New Canberran festival discovers Uncharted path

From 7-16 July, Uncharted Territory encourages visitors to step outside of their comfort zone and discover the breadth of innovation happening right on their home turf.

As the Australian Capital Territory’s latest addition to the festival calendar, Uncharted Territory is an event that aims to ‘showcase some of Canberra’s most formidable minds and talents, and share what is unique about Canberra’s identity,’ says Festival Director Yolande Norris. 

The festival is shaped by a series of discussions Norris conducted with local creatives, researchers, academics and entrepreneurs. 

‘There are two things that I’ve been really noticing in my research and preparation of the program,’ Norris tells ArtsHub. ‘On the one hand, the creative sector in Canberra consists of quite a transient population where people come to realise big ambitions, but on the other hand, Canberrans are fairly humble about their successes. I’ve noticed that quite a lot of people in Canberra have national and international reputations in their field in art, science and tech, but we don’t always know or talk about it.’

This, in Norris’ view, is what defines the strength of the arts and innovation sectors in Canberra, which will translate to ambitious and insightful programs throughout Uncharted Territory. 

The festival is supporting projects that have in some cases been bubbling pre-COVID, but never had the chance for a public presentation until now. Norris says Uncharted Territory will shine light on works that are innovative and cutting edge.

Inaugural Uncharted Territory festival highlights

Uncharted Territory runs from 7-16 July presenting over 60 events across the 10 days, the majority of which is free programming for locals and travelling visitors. 

Norris’ top recommendations include Lucie In the Sky by the Australasian Dance Collective, a world-first project in which dancers interact with drones live on stage. It has been developed in collaboration with the Canberra Theatre Centre and the Australia National University’s School of Cybernetics, and presents ‘this beautiful moment of synchronicity between human and machine,’ says Norris.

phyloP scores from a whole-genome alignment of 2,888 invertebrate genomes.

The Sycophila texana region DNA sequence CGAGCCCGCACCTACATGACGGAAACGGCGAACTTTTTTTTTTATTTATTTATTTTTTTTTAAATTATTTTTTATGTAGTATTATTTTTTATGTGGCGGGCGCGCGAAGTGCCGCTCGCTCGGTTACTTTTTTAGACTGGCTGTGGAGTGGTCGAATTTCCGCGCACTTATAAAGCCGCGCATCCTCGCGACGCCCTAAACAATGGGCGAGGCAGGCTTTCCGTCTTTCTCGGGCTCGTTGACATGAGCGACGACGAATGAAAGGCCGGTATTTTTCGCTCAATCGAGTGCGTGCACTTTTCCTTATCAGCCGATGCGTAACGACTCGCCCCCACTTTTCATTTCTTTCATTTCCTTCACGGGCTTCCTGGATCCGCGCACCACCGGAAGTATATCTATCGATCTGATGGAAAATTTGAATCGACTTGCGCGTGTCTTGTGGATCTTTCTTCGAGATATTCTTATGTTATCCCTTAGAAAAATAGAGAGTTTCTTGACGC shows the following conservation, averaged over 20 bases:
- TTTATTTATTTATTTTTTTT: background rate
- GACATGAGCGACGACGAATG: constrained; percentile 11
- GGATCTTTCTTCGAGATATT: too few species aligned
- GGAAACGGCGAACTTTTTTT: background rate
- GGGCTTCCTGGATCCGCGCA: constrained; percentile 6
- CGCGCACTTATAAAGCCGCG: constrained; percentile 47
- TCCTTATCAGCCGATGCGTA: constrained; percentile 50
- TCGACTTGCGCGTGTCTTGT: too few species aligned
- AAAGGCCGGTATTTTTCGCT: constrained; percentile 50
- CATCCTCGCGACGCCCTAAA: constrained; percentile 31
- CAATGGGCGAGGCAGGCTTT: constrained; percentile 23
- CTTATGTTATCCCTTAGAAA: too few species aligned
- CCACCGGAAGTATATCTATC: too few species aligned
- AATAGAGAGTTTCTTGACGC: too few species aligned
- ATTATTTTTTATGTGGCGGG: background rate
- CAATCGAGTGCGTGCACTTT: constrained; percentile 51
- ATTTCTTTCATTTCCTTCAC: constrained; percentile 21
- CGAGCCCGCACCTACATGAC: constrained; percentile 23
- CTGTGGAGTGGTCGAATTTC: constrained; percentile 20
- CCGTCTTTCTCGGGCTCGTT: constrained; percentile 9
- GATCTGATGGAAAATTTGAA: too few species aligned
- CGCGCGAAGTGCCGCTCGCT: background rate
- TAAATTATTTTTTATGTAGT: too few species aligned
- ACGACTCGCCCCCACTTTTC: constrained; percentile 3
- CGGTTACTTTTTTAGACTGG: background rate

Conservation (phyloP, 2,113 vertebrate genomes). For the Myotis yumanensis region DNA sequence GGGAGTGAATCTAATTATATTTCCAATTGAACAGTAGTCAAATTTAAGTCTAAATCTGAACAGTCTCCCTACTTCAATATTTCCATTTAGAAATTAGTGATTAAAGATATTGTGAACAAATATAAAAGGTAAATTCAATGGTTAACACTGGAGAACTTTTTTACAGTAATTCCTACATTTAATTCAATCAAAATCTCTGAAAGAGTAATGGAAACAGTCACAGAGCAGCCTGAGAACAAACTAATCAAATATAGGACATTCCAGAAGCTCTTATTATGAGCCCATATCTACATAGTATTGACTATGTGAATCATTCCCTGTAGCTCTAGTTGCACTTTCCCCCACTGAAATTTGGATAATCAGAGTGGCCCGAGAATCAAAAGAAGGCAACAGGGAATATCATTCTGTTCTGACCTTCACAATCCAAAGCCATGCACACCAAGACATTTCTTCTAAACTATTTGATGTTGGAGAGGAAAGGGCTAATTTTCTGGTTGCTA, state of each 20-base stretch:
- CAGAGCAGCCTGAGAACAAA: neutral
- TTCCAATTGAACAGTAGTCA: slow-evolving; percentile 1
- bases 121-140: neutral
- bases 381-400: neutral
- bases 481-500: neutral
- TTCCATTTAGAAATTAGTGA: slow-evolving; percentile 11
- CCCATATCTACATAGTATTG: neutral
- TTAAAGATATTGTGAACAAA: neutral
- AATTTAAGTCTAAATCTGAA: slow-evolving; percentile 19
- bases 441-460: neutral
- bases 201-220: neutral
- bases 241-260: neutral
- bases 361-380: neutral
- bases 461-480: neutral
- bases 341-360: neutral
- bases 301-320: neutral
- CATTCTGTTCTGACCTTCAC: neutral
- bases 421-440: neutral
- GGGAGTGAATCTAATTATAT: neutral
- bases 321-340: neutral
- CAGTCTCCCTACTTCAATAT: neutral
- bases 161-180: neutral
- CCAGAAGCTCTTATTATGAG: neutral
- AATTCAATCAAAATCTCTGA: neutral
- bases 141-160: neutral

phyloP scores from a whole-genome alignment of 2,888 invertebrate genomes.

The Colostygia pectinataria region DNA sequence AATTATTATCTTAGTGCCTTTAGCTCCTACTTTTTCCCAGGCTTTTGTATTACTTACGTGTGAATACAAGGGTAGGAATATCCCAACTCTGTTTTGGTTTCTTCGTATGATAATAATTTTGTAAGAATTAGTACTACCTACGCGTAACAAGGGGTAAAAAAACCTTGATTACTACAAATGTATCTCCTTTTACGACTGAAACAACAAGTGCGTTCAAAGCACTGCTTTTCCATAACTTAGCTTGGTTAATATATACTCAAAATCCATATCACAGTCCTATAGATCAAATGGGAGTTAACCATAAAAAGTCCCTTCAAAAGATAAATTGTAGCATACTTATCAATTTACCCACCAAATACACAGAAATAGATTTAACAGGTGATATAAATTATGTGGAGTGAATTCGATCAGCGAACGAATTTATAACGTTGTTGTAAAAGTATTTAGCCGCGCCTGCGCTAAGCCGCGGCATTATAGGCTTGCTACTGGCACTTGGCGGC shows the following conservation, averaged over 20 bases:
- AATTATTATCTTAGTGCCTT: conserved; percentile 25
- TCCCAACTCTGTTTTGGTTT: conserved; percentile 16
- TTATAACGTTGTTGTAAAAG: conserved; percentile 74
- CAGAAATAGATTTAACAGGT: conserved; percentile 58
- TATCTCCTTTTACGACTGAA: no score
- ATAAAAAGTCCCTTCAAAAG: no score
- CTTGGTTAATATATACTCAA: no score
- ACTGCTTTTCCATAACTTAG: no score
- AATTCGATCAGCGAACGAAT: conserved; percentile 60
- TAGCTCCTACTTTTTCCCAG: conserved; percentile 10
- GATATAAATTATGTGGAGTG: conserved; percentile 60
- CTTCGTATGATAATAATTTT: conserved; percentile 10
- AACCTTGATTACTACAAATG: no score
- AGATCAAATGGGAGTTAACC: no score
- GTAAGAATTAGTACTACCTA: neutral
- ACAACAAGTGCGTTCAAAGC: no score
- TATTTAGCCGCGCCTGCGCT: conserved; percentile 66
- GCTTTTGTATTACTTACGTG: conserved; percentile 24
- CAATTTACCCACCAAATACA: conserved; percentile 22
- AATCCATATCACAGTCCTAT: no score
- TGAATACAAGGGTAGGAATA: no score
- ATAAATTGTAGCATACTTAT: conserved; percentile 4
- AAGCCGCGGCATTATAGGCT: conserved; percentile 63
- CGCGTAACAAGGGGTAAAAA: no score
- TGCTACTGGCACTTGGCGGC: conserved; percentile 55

Another festival highlight is an artwork installation commissioned for the festival with the support of the ACT Government by Dr Baden Pailthorpe. Something You Have, Something You Know, Something You Are presents a new visual language to understand cybersecurity in an age when cyberattacks have become a daily occurrence. 

Visitors will also have the chance to interact with advanced AI robots (or see a choreographed robotic kiss), attend sewing circuit workshops, watch dance films created by artists living with disability and listen to a wide range of panel discussions from some of the country’s most forefront thinkers. 

‘Stars in 3D’ presented by The Stellar Company at Uncharted Territory 2023. Image: Courtesy The Stellar Company.

Live music fans can look out for Ainslie SalonShoeb Ahmad and an immersive music and sculptural installation, The Halo is Shapeless. Other major performance pieces include The Waves (12 July), an experimental video work blending scientific, literary, queer histories with personal narratives; and Sympathetic Resonance (14-16 July), an original work of experimental theatre that traces how one word can change the course of our lives. 

Norris hopes that the breadth of the program will encourage people to step out of their comfort zone. ‘There are moments in the program that may make you realise how much you don’t know, but simultaneously feel really energised, inspired and motivated,’ she says. 

Norris continues: ‘I hope that audiences who visit the festival will learn something they had no idea existed or about someone they didn’t know of before. 

‘Maybe it’ll push them towards a new option for themselves as artists or their professional careers, but also feel that it’s a way to reconnect with community after the pandemic – I hope Uncharted Territory lights up that feeling of different possibilities,’ she concludes.

Uncharted Territory runs from 7-16 July across the Australia National University’s precinct, Kambri as well as various locations across the city. Discover the full program.

Celina Lei is an arts writer and editor at ArtsHub. She acquired her M.A in Art, Law and Business in New York with a B.A. in Art History and Philosophy from the University of Melbourne. She has previously worked across global art hubs in Beijing, Hong Kong and New York in both the commercial art sector and art criticism. Most recently she took part in drafting NAVA’s revised Code of Practice - Art Fairs. Celina is based in Naarm/Melbourne. Instagram: @lleizy_